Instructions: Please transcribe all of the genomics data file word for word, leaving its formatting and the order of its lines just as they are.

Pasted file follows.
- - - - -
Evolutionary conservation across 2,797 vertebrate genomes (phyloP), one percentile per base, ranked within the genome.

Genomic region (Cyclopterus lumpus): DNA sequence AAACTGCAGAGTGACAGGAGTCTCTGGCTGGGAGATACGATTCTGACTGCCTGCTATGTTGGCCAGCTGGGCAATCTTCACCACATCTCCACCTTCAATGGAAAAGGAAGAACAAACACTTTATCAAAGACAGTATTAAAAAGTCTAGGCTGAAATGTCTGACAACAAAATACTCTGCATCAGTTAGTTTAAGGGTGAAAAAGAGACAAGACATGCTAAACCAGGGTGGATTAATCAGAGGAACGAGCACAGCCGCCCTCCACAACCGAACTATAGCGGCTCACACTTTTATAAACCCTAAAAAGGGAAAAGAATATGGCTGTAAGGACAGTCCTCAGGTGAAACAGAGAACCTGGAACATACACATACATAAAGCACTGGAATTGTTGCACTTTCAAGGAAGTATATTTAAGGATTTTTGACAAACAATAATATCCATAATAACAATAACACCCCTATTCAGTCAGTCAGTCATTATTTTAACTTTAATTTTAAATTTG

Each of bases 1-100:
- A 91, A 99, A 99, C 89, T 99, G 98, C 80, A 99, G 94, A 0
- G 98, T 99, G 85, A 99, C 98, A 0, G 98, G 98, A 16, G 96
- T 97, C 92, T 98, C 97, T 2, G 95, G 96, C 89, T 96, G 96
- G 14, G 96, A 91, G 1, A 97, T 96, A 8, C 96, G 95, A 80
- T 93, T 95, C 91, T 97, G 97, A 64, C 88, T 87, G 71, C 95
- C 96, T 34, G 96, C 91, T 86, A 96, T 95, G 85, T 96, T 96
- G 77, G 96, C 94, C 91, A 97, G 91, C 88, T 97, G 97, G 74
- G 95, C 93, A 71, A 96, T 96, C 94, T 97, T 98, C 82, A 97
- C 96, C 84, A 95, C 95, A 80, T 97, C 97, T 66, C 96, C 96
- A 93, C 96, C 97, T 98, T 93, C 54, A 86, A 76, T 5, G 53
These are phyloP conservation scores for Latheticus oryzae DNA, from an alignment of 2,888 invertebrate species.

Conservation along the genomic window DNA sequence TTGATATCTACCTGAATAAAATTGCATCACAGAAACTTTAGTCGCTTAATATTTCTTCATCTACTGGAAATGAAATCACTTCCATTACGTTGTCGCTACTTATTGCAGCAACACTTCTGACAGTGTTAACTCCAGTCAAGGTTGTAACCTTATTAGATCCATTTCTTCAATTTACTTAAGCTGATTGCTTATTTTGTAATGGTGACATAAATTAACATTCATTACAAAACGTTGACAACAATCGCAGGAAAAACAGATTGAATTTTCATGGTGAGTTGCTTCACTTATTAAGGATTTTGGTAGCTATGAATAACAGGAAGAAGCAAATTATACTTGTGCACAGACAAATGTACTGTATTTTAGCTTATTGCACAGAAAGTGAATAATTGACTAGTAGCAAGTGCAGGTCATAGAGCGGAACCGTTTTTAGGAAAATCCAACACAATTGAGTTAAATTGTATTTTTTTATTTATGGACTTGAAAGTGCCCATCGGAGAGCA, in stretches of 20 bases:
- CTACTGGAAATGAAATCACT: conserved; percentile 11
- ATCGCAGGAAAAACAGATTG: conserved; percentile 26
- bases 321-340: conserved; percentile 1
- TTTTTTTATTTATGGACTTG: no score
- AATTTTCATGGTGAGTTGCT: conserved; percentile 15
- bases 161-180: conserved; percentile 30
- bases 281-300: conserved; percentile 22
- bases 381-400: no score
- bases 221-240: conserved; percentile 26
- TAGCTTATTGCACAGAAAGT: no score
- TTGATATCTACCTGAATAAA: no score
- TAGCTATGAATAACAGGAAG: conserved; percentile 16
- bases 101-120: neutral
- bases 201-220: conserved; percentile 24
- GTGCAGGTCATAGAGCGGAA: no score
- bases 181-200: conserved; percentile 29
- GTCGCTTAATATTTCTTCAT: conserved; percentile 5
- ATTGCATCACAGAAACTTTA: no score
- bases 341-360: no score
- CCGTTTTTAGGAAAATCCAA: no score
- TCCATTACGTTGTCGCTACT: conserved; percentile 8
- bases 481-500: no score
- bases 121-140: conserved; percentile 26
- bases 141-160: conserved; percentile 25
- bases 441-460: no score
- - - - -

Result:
Evolutionary conservation across 2,797 vertebrate genomes (phyloP), one percentile per base, ranked within the genome.

Genomic region (Cyclopterus lumpus): DNA sequence AAACTGCAGAGTGACAGGAGTCTCTGGCTGGGAGATACGATTCTGACTGCCTGCTATGTTGGCCAGCTGGGCAATCTTCACCACATCTCCACCTTCAATGGAAAAGGAAGAACAAACACTTTATCAAAGACAGTATTAAAAAGTCTAGGCTGAAATGTCTGACAACAAAATACTCTGCATCAGTTAGTTTAAGGGTGAAAAAGAGACAAGACATGCTAAACCAGGGTGGATTAATCAGAGGAACGAGCACAGCCGCCCTCCACAACCGAACTATAGCGGCTCACACTTTTATAAACCCTAAAAAGGGAAAAGAATATGGCTGTAAGGACAGTCCTCAGGTGAAACAGAGAACCTGGAACATACACATACATAAAGCACTGGAATTGTTGCACTTTCAAGGAAGTATATTTAAGGATTTTTGACAAACAATAATATCCATAATAACAATAACACCCCTATTCAGTCAGTCAGTCATTATTTTAACTTTAATTTTAAATTTG

Each of bases 1-100:
- A 91, A 99, A 99, C 89, T 99, G 98, C 80, A 99, G 94, A 0
- G 98, T 99, G 85, A 99, C 98, A 0, G 98, G 98, A 16, G 96
- T 97, C 92, T 98, C 97, T 2, G 95, G 96, C 89, T 96, G 96
- G 14, G 96, A 91, G 1, A 97, T 96, A 8, C 96, G 95, A 80
- T 93, T 95, C 91, T 97, G 97, A 64, C 88, T 87, G 71, C 95
- C 96, T 34, G 96, C 91, T 86, A 96, T 95, G 85, T 96, T 96
- G 77, G 96, C 94, C 91, A 97, G 91, C 88, T 97, G 97, G 74
- G 95, C 93, A 71, A 96, T 96, C 94, T 97, T 98, C 82, A 97
- C 96, C 84, A 95, C 95, A 80, T 97, C 97, T 66, C 96, C 96
- A 93, C 96, C 97, T 98, T 93, C 54, A 86, A 76, T 5, G 53
These are phyloP conservation scores for Latheticus oryzae DNA, from an alignment of 2,888 invertebrate species.

Conservation along the genomic window DNA sequence TTGATATCTACCTGAATAAAATTGCATCACAGAAACTTTAGTCGCTTAATATTTCTTCATCTACTGGAAATGAAATCACTTCCATTACGTTGTCGCTACTTATTGCAGCAACACTTCTGACAGTGTTAACTCCAGTCAAGGTTGTAACCTTATTAGATCCATTTCTTCAATTTACTTAAGCTGATTGCTTATTTTGTAATGGTGACATAAATTAACATTCATTACAAAACGTTGACAACAATCGCAGGAAAAACAGATTGAATTTTCATGGTGAGTTGCTTCACTTATTAAGGATTTTGGTAGCTATGAATAACAGGAAGAAGCAAATTATACTTGTGCACAGACAAATGTACTGTATTTTAGCTTATTGCACAGAAAGTGAATAATTGACTAGTAGCAAGTGCAGGTCATAGAGCGGAACCGTTTTTAGGAAAATCCAACACAATTGAGTTAAATTGTATTTTTTTATTTATGGACTTGAAAGTGCCCATCGGAGAGCA, in stretches of 20 bases:
- CTACTGGAAATGAAATCACT: conserved; percentile 11
- ATCGCAGGAAAAACAGATTG: conserved; percentile 26
- bases 321-340: conserved; percentile 1
- TTTTTTTATTTATGGACTTG: no score
- AATTTTCATGGTGAGTTGCT: conserved; percentile 15
- bases 161-180: conserved; percentile 30
- bases 281-300: conserved; percentile 22
- bases 381-400: no score
- bases 221-240: conserved; percentile 26
- TAGCTTATTGCACAGAAAGT: no score
- TTGATATCTACCTGAATAAA: no score
- TAGCTATGAATAACAGGAAG: conserved; percentile 16
- bases 101-120: neutral
- bases 201-220: conserved; percentile 24
- GTGCAGGTCATAGAGCGGAA: no score
- bases 181-200: conserved; percentile 29
- GTCGCTTAATATTTCTTCAT: conserved; percentile 5
- ATTGCATCACAGAAACTTTA: no score
- bases 341-360: no score
- CCGTTTTTAGGAAAATCCAA: no score
- TCCATTACGTTGTCGCTACT: conserved; percentile 8
- bases 481-500: no score
- bases 121-140: conserved; percentile 26
- bases 141-160: conserved; percentile 25
- bases 441-460: no score